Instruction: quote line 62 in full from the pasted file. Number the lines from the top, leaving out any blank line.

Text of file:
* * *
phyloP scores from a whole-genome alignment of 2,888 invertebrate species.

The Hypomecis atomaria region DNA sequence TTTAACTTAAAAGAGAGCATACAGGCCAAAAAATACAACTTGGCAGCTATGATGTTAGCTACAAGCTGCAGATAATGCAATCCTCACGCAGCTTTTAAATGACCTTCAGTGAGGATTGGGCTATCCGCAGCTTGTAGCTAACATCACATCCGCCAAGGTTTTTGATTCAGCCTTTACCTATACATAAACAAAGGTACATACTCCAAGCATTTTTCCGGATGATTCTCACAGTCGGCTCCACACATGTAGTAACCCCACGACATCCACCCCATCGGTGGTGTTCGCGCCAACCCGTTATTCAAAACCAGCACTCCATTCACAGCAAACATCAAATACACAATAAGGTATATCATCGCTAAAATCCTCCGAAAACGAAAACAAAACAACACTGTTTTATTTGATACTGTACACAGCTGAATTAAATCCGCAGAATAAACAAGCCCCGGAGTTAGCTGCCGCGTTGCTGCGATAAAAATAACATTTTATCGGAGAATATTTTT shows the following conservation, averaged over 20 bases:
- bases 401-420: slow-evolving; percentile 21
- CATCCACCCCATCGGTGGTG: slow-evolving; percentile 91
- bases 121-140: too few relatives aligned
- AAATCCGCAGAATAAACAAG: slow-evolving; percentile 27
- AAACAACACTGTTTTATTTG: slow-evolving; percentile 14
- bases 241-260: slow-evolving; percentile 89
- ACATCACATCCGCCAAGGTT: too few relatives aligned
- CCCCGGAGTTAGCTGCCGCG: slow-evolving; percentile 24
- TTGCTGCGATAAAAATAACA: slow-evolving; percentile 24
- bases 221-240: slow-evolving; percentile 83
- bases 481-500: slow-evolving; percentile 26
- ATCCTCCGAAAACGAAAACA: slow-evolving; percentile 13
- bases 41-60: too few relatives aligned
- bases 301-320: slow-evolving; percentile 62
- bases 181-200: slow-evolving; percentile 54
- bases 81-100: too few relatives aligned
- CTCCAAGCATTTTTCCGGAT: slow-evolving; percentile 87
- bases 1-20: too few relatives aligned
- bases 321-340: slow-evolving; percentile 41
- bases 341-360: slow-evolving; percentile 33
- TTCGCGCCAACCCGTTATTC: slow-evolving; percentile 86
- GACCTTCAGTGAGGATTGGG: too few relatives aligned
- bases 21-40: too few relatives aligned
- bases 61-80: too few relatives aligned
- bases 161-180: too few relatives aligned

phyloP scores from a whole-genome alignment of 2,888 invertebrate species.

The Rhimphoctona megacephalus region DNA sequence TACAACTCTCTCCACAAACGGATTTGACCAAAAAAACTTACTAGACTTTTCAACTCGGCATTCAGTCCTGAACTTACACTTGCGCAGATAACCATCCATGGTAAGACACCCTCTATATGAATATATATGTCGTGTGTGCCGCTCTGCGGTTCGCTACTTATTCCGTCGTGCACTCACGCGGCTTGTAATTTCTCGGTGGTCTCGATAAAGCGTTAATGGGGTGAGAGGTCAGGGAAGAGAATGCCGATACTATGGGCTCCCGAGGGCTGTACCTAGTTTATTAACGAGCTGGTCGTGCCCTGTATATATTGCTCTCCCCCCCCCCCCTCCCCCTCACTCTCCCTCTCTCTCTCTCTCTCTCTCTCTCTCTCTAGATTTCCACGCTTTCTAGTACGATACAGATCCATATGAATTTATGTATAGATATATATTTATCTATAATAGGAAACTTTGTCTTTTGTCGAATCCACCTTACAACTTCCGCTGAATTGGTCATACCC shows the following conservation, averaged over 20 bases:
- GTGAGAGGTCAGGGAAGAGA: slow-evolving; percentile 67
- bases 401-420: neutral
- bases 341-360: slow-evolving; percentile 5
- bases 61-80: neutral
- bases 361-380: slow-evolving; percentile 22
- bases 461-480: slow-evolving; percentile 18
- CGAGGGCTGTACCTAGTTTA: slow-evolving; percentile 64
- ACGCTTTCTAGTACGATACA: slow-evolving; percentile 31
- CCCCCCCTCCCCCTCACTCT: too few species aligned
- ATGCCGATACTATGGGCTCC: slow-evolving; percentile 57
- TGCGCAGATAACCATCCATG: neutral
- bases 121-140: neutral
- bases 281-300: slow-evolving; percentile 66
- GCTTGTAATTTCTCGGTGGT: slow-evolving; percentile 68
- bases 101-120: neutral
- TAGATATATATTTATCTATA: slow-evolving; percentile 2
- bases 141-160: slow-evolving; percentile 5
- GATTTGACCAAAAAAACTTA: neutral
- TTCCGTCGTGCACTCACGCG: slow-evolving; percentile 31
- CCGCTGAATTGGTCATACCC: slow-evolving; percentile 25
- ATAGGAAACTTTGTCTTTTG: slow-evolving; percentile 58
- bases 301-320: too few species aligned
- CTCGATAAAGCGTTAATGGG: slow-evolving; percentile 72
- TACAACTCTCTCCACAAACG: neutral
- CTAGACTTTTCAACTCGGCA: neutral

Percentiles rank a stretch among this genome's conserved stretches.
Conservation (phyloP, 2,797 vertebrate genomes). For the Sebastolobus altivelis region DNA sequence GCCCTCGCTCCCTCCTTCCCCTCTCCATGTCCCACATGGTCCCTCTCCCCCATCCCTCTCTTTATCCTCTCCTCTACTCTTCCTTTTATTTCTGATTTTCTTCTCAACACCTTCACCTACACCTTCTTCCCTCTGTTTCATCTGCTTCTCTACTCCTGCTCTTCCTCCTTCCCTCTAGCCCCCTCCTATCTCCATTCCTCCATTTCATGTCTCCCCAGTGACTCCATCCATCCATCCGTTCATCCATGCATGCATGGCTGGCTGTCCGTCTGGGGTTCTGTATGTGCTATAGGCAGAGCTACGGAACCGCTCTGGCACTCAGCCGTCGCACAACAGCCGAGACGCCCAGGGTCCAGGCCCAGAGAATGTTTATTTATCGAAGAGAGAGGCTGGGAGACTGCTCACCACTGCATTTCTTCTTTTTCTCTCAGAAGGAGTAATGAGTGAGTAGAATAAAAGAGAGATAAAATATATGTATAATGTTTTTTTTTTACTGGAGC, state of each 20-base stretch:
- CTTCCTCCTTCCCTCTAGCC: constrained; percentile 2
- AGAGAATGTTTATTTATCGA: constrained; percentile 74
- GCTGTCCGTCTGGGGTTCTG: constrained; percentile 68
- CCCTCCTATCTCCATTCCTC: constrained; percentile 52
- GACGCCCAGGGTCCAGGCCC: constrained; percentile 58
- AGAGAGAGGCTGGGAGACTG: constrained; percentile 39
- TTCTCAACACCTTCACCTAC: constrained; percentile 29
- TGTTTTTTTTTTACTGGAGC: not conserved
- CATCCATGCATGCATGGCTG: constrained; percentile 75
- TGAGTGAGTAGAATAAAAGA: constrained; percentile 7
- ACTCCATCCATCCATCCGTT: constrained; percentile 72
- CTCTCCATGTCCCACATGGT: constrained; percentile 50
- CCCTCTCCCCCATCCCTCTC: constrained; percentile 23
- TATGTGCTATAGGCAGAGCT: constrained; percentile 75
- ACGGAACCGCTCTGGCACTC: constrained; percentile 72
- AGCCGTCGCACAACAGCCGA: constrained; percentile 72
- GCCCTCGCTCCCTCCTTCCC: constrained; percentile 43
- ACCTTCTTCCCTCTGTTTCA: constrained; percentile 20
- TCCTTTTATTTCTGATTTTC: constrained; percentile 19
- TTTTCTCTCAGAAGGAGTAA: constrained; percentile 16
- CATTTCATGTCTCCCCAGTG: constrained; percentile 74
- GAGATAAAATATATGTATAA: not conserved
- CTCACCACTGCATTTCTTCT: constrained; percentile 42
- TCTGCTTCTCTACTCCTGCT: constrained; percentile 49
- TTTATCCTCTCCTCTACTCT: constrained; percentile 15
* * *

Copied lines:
- AGAGAGAGGCTGGGAGACTG: constrained; percentile 39